Californians Spend More

By Dennis Meyers

The first 2012 edition of Economic Perspective from the California State Board of Equalization delivers some fascinating information about how household spending in California stacks up against the nation and the West.

Not surprisingly, higher incomes in California lead to higher-than-average consumer spending.  There are though some surprising contrasts between how Californians spend their money versus the nation as a whole.

“Compared to U.S. consumer spending, Californians expend 20 percent more overall than the national average, and nearly 60 percent more on housing.”

“Californians spend considerably less for other life necessities, such as utilities, household fuels, public services, and health care.”

California Household Spending vs. the National Average

  • 20% higher total spending—California household incomes are 23% higher
  • 59% more on housing—real estate is pricier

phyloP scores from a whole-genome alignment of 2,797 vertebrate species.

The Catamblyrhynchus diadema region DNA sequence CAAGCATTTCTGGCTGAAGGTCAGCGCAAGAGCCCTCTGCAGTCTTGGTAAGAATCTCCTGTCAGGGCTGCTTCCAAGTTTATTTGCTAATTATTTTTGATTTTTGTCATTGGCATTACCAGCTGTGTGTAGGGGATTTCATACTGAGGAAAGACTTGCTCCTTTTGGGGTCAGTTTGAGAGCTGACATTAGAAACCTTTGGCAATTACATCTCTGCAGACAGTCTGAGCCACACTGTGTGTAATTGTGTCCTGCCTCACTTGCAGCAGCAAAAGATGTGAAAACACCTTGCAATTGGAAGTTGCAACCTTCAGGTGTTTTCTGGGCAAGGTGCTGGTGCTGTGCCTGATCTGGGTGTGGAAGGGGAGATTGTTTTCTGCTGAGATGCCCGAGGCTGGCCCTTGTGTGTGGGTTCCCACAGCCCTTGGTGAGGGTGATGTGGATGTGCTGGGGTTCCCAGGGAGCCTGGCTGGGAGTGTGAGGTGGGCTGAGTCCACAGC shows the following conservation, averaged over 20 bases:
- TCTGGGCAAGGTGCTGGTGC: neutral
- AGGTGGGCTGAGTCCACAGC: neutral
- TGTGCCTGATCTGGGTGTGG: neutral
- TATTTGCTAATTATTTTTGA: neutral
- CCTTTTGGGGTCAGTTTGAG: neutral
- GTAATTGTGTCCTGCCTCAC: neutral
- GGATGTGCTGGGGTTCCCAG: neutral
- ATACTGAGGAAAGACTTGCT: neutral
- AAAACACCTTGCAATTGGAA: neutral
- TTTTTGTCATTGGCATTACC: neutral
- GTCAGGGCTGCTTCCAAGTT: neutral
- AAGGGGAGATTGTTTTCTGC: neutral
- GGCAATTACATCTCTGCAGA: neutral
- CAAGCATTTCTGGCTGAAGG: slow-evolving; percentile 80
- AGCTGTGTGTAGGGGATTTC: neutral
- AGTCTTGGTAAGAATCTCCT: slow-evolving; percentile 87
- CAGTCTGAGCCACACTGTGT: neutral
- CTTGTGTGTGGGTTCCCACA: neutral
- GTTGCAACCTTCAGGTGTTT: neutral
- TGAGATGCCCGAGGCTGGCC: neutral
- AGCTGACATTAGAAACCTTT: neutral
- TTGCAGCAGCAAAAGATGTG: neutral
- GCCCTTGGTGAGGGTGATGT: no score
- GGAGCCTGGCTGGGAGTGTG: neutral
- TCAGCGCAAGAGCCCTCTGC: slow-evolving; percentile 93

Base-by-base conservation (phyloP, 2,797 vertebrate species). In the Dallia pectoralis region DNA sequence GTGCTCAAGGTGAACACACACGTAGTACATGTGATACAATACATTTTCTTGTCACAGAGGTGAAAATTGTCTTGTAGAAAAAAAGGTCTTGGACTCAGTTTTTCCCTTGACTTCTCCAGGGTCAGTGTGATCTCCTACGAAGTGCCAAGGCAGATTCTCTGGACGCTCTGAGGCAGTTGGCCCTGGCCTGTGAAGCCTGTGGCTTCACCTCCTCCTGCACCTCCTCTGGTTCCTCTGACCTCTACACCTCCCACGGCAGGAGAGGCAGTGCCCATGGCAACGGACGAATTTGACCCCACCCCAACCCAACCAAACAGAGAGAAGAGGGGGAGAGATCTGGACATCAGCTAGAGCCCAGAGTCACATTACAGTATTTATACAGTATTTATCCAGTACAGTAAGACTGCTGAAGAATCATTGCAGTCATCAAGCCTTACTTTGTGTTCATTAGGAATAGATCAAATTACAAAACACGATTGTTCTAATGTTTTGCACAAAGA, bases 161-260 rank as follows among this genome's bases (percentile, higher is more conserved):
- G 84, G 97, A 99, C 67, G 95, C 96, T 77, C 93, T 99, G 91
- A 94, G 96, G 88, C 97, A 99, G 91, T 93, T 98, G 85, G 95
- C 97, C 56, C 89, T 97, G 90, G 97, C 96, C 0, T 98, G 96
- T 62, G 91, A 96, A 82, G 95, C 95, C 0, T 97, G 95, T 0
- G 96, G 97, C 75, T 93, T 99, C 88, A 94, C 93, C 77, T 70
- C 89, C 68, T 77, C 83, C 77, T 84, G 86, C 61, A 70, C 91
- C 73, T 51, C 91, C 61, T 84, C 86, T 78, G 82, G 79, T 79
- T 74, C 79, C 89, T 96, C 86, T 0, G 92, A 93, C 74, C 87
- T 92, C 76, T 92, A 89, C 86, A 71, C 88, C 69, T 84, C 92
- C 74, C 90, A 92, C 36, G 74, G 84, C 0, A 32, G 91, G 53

• 9% more on taxable goods—again, higher incomes
  • 53% less on alcohol and tobacco
  • 15% less on utilities, fuels, public services (waste collection, sewerage services, and telephone charges)
  • 14% less on new and used vehicles

Of the three major California metropolitan areas, the San Francisco region had the highest household spending—139% of the national average vs. 112% for Los Angeles and 107% for San Diego.  Higher incomes largely explain these contrasts.

(Read the newsletter)

1 Comment

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One response to “Californians Spend More

  1. A couple of notes:

    First it appears that spending on taxable goods (stuff) is not the result of a shift to services, but to the higher cost of housing. And the cost of housing is much higher here.

    Second is the lower cost of heath care the result of a more efficient health care system (unlikely), a younger population, or our huge number of uninsured?

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